Due to quick disease relapse and severe side effects, most of the surgical resection, radiation therapy, and conventional chemotherapy are among the limited treatment options for breast cancer. Hence, there is a growing need and incessant urge to find new chemo-preventive agents with minimum or no side effects that may be effective in preventing and/or managing breast cancer and that also improve the quality of life in patients. Alternative therapeutic methods which are less toxic, eco-friendly, and inexpensive are widely being investigated.[5] Herbal medicine is one of the best approaches to prevent, manage, and treat cancer that focuses on the naturally occurring chemical substances for improving health conditions, with fewer side effects in comparison with chemotherapy. Some of the herbs are well-known for their efficient antiproliferation and antimetastatic properties.[11] The more notable drugs such as vincristine, vinblastine, and paclitaxel are Food and Drug Administration (FDA)-approved breast cancer drugs of plant origin. Many studies reveal that the possible mechanism underlying the anticancer effects of herbal medicine is mainly by boosting the immune system,[12] inducing cell differentiation,[13] inhibiting the activities of telomerase enzyme,[14] and inducing apoptosis of cancer cells.[15] Specifically, phytomedicine fight against the cancer cells by strengthening the immunity which in turn prevents the spread of cancer cells via inhibiting angiogenesis that feed the cancer cells, detoxifying the body via removing the free radicals, and cleanse the body from the toxic products.[16]

Siddha system of medicine is one of the oldest Indian medicinal systems that possess evidences for both prevention and treating various types of cancers. In the Siddha literature, Chendhuram (red oxide form) has been reported to play key role in treating chronic ailments. It is prepared by making metallic salts or arsenical compounds into reddish fine powders by the process of burning, frying, calcinating, or grinding with various herbal juices or ceyaneers.[17] Pancha Paasana Chendhuram (PPC) is one of the popular anticancer formulations in Siddha system of medicine. PPC contains herbal juices of Acalypha indica (kuppaimeni), Piper betle (vetrilai), Gossypium (paruthi), Enicostema axillare (vellarugu), Ocimum sanctum (thulasi), Pergularia daemia (veliparuthi), and Lippia nodiflora (poduthalai) mixed with minerals such as red sulfide of mercury (lingam), mercury subchloride (pooram), white arsenic (vellai pasanam), arsenic trisulfide (thalagam), arsenic disulfide (manosilai), sulfur (gandagam), and magnetic oxide of iron (gaantham). Till date, there is no scientific-based study to demonstrate the anticancer activity of PPC. The present study was designed to investigate the potential of PPC as anticancer agent against MCF-7 breast cancer cells, and its effects on the genes contributing mainly to the apoptotic cascades such as Bcl-2 (anti-apoptotic member), Bax (proapoptotic member), and p53 (tumor suppressor gene).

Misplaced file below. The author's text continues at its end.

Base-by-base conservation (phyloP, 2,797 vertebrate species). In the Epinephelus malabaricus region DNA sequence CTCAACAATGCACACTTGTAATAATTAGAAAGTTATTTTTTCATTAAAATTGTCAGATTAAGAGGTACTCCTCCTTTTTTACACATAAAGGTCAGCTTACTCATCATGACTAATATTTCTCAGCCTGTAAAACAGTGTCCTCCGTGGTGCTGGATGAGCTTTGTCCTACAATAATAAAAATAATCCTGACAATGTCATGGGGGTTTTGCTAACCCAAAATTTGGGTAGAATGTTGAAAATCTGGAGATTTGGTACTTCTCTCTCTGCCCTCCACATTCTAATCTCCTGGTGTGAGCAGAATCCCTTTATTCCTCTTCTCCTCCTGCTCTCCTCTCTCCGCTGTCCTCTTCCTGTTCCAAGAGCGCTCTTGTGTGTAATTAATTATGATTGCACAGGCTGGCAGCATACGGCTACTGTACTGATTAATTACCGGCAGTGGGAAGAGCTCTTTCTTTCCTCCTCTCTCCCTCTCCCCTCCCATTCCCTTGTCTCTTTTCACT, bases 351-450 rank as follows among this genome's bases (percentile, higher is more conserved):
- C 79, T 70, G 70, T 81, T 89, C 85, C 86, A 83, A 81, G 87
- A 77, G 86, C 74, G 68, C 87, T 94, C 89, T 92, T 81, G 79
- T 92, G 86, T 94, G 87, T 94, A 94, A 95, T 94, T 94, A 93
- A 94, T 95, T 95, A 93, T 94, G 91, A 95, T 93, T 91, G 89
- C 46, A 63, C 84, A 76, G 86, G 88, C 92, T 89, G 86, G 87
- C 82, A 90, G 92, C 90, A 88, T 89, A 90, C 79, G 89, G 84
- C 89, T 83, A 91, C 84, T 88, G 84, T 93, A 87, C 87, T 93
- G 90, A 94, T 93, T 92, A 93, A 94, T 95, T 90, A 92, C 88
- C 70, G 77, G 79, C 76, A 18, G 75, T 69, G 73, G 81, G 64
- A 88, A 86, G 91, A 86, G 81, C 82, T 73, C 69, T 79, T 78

Many studies suggest that plant extracts act as prooxidants,[18],[19],[20] and this effect can be exploited to kill cancer cells.[21]

 Materials and Methods



Chemicals and cell media